A Transformative Journey with Cultural Leadership – Melinda Oliver

Melinda Oliver

BY Melinda Oliver

I’ve always been aware of my identity as a young, African-American girl growing up in St. Louis. I was taught my place and the guidelines of this city before I even began my first day of middle school. I knew what typically was, and almost undeniably still is, the image of a girl like me — black, privately educated, Christian and also a resident of the inner city.  

Everyone including myself knew I had won the “life lottery” —  I was one of the few “lucky” ones of my kind who escaped the misfortune my people suffered. And when I say “kind,” yes, I mean race or color or ethnicity or whatever makes you feel more comfortable.

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My identity was stamped on my forehead and as I boarded the plane to leave for the 20-day trip with my Cultural Leadership class, I didn’t plan on it changing. I was very content with who I was and really had no desire to look outside of my sheltered bubble to see the injustice in the world. I had no intention of ever seeing how different peoples identities, such as, socioeconomic background, race, religion, gender or sexual orientation, hurt or hindered them outside of my perfect world.

Sure, I knew about the Civil Rights Movement, where blacks were denied basic rights like voting, equal education and access to public places simply because of their skin color. Of course, I had learned about the Holocaust and the mass murder inflicted on six million Jews solely because of their religious beliefs. Yes, I knew, and it was sad, but it was not me. It did not affect me personally in the year 2011 in my pampered life.

That was until we visited the Holocaust Museum in Washington, D.C. and we went to Whitwell, Tenn. where middle school students in this small town collected a paper clip for every life lost in the Holocaust. Paper clips came from all over the world, and the students stopped counting at 30 million!  What to do with all those paper clips?  They got a German railcar the Nazi’s used to transport countless Jews to camps and put 11 million in it to memorialize the lives the victims lived prior to their deaths. (The other 19 million are in safekeeping in storage in Whitwell.  Every one represents a life so they cannot and will not get rid of them.) 

I can’t believe that Jewish people in Europe were killed ruthlessly and systematically. Why? The Nazi regime didn’t like their ‘identities.’ They felt the Jews were less than them — cockroaches, at best.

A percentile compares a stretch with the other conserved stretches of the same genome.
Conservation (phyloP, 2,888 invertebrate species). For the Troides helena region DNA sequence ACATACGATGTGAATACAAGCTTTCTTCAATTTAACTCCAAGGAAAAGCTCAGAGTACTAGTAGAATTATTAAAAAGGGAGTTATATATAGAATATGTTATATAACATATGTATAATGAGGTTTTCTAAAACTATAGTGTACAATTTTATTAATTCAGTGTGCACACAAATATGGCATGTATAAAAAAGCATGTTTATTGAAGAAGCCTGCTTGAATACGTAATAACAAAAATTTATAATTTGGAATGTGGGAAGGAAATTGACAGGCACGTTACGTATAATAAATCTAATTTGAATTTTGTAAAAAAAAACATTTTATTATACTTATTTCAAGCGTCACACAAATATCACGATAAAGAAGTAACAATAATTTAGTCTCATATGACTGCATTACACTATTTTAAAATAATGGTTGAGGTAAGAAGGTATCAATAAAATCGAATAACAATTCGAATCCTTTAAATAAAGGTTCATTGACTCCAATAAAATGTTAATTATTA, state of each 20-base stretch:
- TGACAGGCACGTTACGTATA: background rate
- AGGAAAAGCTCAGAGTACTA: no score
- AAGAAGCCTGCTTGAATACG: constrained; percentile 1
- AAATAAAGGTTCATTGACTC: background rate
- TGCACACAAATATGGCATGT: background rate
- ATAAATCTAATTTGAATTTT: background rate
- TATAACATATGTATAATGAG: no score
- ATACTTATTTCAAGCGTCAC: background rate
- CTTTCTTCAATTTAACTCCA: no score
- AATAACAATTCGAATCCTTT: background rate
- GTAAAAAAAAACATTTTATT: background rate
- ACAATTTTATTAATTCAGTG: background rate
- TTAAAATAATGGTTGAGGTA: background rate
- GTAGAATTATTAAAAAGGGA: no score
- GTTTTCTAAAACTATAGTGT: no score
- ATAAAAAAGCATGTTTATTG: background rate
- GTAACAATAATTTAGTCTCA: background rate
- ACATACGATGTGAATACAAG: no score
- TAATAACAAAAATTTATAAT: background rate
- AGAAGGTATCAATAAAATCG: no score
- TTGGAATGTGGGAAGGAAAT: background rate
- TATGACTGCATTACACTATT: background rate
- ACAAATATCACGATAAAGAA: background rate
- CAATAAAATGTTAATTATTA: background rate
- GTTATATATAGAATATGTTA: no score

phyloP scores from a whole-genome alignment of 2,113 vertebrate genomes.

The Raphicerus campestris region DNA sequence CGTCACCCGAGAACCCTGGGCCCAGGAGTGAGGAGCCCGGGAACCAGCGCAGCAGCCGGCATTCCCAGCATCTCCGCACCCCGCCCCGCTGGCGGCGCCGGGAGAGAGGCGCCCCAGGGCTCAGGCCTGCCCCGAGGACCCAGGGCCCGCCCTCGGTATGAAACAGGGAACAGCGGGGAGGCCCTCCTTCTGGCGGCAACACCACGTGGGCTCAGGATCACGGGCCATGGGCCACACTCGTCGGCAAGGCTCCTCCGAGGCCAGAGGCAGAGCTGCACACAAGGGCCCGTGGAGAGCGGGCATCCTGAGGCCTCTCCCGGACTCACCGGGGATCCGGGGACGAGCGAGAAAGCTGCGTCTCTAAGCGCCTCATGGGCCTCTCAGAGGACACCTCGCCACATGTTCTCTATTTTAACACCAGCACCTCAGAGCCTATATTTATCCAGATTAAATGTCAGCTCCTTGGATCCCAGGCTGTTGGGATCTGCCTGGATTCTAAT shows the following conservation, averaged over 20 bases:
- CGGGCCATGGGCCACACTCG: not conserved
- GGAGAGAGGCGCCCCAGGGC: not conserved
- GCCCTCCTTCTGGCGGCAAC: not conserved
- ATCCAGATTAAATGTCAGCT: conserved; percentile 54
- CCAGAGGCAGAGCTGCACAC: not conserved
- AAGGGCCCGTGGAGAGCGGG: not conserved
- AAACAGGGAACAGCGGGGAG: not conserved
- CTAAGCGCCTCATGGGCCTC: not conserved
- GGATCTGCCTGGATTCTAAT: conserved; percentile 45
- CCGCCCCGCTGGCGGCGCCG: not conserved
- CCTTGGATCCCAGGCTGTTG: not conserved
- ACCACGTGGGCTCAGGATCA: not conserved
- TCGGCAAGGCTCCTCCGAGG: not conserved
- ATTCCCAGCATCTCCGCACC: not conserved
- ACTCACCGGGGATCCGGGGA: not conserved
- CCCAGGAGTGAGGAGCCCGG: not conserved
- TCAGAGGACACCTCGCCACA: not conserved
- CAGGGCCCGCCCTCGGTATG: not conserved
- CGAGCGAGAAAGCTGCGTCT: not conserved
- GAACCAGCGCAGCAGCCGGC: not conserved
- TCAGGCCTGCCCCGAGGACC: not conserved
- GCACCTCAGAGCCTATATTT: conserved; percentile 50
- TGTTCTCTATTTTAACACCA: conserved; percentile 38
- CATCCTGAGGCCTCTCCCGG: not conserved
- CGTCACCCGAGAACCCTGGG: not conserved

This identity issue hit home when we met Georgia Representative John Lewis in his office on Capitol Hill. He explained that he was beaten to a bloody pulp many times during the Civil Rights Movement, including when he marched across the Edmund Pettus Bridge on Bloody Sunday in March, 1965. The reasoning for this brutal attack? The white police didn’t like his identity. He wasn’t a full man. He didn’t get or deserve the same rights as whites. 

My mind raced so many times during our transformational journey — anger boiling inside me. How could people just forget the humanity of their fellow man like this? How could this have happened in history? How could I feel that all these incidents wee not part of my identity? How could I work to make sure my identity, life, and name echoed the words of great peacemakers and screamed out the ideals of those who fought tirelessly to end the crimes against humanity that occurred and assure these tragedies were never forgotten?

In New York, we met with Reverend Al Sharpton at the National Action Network headquarters and he explained to us what it meant to live in your “dash.” The dash is the hyphen between your date of birth and your date of death on your tombstone. Everything I learned on the Cultural Leadership summer trip has to do with how I will lead my life, my “dash.”  I think a lot now about my dash and wonder: What would people say about how I lived my dash? What would my epitaph say I did?

There’s this Jewish phrase that is repeated over and over again to us by Cultural Leadership staff and the countless people, including rabbis, we met on the trip: “Tikkun olam” which simply means to ‘heal the world.’ I want my legacy and identity to be just that. A healer of this world — someone who helped Martin Luther King Jr.’s hallowed words become reality and help create a world where people will be judged on the “content of their character and not on the color of their skin.”

That’s how I choose to identify myself from this day forward.

Melinda Oliver is a member of Cultural Leadership’s Class Seven and attends Westminster Christian Academy.